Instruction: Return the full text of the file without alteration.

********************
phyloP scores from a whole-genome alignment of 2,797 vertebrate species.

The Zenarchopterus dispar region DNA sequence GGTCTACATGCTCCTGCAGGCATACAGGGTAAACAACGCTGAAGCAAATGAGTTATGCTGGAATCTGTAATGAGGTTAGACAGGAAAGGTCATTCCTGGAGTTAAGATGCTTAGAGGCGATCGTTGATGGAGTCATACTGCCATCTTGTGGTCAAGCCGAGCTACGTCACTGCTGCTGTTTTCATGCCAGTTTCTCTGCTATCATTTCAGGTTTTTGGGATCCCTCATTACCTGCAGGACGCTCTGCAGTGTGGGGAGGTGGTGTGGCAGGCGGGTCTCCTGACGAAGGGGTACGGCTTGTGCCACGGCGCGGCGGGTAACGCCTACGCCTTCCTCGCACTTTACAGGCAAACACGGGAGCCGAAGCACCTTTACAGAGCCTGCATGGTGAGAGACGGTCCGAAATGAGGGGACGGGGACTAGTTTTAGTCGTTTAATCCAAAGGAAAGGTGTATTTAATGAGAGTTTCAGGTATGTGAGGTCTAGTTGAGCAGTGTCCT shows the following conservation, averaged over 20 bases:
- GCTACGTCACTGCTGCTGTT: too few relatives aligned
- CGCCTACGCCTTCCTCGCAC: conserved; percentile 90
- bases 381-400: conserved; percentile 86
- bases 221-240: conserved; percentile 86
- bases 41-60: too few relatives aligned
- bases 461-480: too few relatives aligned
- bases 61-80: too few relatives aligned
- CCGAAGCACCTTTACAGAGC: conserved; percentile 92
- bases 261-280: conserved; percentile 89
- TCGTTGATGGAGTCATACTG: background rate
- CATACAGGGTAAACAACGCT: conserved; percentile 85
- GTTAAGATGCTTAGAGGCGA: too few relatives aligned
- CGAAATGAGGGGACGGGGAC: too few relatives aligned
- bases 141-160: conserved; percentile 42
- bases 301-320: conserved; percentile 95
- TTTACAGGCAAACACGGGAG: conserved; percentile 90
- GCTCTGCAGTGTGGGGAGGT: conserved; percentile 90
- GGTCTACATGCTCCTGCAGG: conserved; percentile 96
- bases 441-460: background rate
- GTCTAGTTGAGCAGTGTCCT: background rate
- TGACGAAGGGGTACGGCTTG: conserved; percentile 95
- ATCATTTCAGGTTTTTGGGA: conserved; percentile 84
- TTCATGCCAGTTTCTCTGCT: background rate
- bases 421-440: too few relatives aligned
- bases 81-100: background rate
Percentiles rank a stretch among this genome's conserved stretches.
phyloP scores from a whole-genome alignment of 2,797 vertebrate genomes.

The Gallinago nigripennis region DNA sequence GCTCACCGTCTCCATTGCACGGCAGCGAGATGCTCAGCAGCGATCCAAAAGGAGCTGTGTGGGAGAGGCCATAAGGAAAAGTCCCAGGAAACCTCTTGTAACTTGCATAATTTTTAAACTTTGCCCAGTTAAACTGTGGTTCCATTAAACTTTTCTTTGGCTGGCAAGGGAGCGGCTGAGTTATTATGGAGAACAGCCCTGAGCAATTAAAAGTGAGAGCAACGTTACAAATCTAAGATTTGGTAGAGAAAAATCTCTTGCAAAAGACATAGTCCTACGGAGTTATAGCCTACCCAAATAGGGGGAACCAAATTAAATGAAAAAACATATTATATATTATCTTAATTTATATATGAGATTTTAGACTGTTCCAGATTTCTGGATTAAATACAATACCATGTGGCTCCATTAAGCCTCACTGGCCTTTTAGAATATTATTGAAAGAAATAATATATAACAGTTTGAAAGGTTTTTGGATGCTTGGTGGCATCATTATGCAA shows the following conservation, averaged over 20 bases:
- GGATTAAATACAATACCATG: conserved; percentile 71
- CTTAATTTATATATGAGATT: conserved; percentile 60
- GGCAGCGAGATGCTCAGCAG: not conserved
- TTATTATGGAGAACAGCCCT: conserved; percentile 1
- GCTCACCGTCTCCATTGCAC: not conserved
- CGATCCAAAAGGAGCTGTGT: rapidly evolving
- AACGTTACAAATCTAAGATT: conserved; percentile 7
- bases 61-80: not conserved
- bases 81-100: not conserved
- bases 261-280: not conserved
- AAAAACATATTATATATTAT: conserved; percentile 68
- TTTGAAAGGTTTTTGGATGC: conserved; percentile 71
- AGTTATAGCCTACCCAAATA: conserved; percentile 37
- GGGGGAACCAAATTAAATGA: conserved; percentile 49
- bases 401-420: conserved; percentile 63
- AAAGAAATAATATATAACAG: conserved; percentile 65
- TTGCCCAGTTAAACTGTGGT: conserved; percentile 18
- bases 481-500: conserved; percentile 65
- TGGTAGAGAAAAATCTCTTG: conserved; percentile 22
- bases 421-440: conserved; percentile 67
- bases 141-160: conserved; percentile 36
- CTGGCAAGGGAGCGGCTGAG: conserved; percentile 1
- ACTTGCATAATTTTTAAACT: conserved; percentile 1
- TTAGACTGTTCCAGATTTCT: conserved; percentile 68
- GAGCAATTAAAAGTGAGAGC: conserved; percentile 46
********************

phyloP scores from a whole-genome alignment of 2,797 vertebrate species.

The Zenarchopterus dispar region DNA sequence GGTCTACATGCTCCTGCAGGCATACAGGGTAAACAACGCTGAAGCAAATGAGTTATGCTGGAATCTGTAATGAGGTTAGACAGGAAAGGTCATTCCTGGAGTTAAGATGCTTAGAGGCGATCGTTGATGGAGTCATACTGCCATCTTGTGGTCAAGCCGAGCTACGTCACTGCTGCTGTTTTCATGCCAGTTTCTCTGCTATCATTTCAGGTTTTTGGGATCCCTCATTACCTGCAGGACGCTCTGCAGTGTGGGGAGGTGGTGTGGCAGGCGGGTCTCCTGACGAAGGGGTACGGCTTGTGCCACGGCGCGGCGGGTAACGCCTACGCCTTCCTCGCACTTTACAGGCAAACACGGGAGCCGAAGCACCTTTACAGAGCCTGCATGGTGAGAGACGGTCCGAAATGAGGGGACGGGGACTAGTTTTAGTCGTTTAATCCAAAGGAAAGGTGTATTTAATGAGAGTTTCAGGTATGTGAGGTCTAGTTGAGCAGTGTCCT shows the following conservation, averaged over 20 bases:
- GCTACGTCACTGCTGCTGTT: too few relatives aligned
- CGCCTACGCCTTCCTCGCAC: conserved; percentile 90
- bases 381-400: conserved; percentile 86
- bases 221-240: conserved; percentile 86
- bases 41-60: too few relatives aligned
- bases 461-480: too few relatives aligned
- bases 61-80: too few relatives aligned
- CCGAAGCACCTTTACAGAGC: conserved; percentile 92
- bases 261-280: conserved; percentile 89
- TCGTTGATGGAGTCATACTG: background rate
- CATACAGGGTAAACAACGCT: conserved; percentile 85
- GTTAAGATGCTTAGAGGCGA: too few relatives aligned
- CGAAATGAGGGGACGGGGAC: too few relatives aligned
- bases 141-160: conserved; percentile 42
- bases 301-320: conserved; percentile 95
- TTTACAGGCAAACACGGGAG: conserved; percentile 90
- GCTCTGCAGTGTGGGGAGGT: conserved; percentile 90
- GGTCTACATGCTCCTGCAGG: conserved; percentile 96
- bases 441-460: background rate
- GTCTAGTTGAGCAGTGTCCT: background rate
- TGACGAAGGGGTACGGCTTG: conserved; percentile 95
- ATCATTTCAGGTTTTTGGGA: conserved; percentile 84
- TTCATGCCAGTTTCTCTGCT: background rate
- bases 421-440: too few relatives aligned
- bases 81-100: background rate
Percentiles rank a stretch among this genome's conserved stretches.
phyloP scores from a whole-genome alignment of 2,797 vertebrate genomes.

The Gallinago nigripennis region DNA sequence GCTCACCGTCTCCATTGCACGGCAGCGAGATGCTCAGCAGCGATCCAAAAGGAGCTGTGTGGGAGAGGCCATAAGGAAAAGTCCCAGGAAACCTCTTGTAACTTGCATAATTTTTAAACTTTGCCCAGTTAAACTGTGGTTCCATTAAACTTTTCTTTGGCTGGCAAGGGAGCGGCTGAGTTATTATGGAGAACAGCCCTGAGCAATTAAAAGTGAGAGCAACGTTACAAATCTAAGATTTGGTAGAGAAAAATCTCTTGCAAAAGACATAGTCCTACGGAGTTATAGCCTACCCAAATAGGGGGAACCAAATTAAATGAAAAAACATATTATATATTATCTTAATTTATATATGAGATTTTAGACTGTTCCAGATTTCTGGATTAAATACAATACCATGTGGCTCCATTAAGCCTCACTGGCCTTTTAGAATATTATTGAAAGAAATAATATATAACAGTTTGAAAGGTTTTTGGATGCTTGGTGGCATCATTATGCAA shows the following conservation, averaged over 20 bases:
- GGATTAAATACAATACCATG: conserved; percentile 71
- CTTAATTTATATATGAGATT: conserved; percentile 60
- GGCAGCGAGATGCTCAGCAG: not conserved
- TTATTATGGAGAACAGCCCT: conserved; percentile 1
- GCTCACCGTCTCCATTGCAC: not conserved
- CGATCCAAAAGGAGCTGTGT: rapidly evolving
- AACGTTACAAATCTAAGATT: conserved; percentile 7
- bases 61-80: not conserved
- bases 81-100: not conserved
- bases 261-280: not conserved
- AAAAACATATTATATATTAT: conserved; percentile 68
- TTTGAAAGGTTTTTGGATGC: conserved; percentile 71
- AGTTATAGCCTACCCAAATA: conserved; percentile 37
- GGGGGAACCAAATTAAATGA: conserved; percentile 49
- bases 401-420: conserved; percentile 63
- AAAGAAATAATATATAACAG: conserved; percentile 65
- TTGCCCAGTTAAACTGTGGT: conserved; percentile 18
- bases 481-500: conserved; percentile 65
- TGGTAGAGAAAAATCTCTTG: conserved; percentile 22
- bases 421-440: conserved; percentile 67
- bases 141-160: conserved; percentile 36
- CTGGCAAGGGAGCGGCTGAG: conserved; percentile 1
- ACTTGCATAATTTTTAAACT: conserved; percentile 1
- TTAGACTGTTCCAGATTTCT: conserved; percentile 68
- GAGCAATTAAAAGTGAGAGC: conserved; percentile 46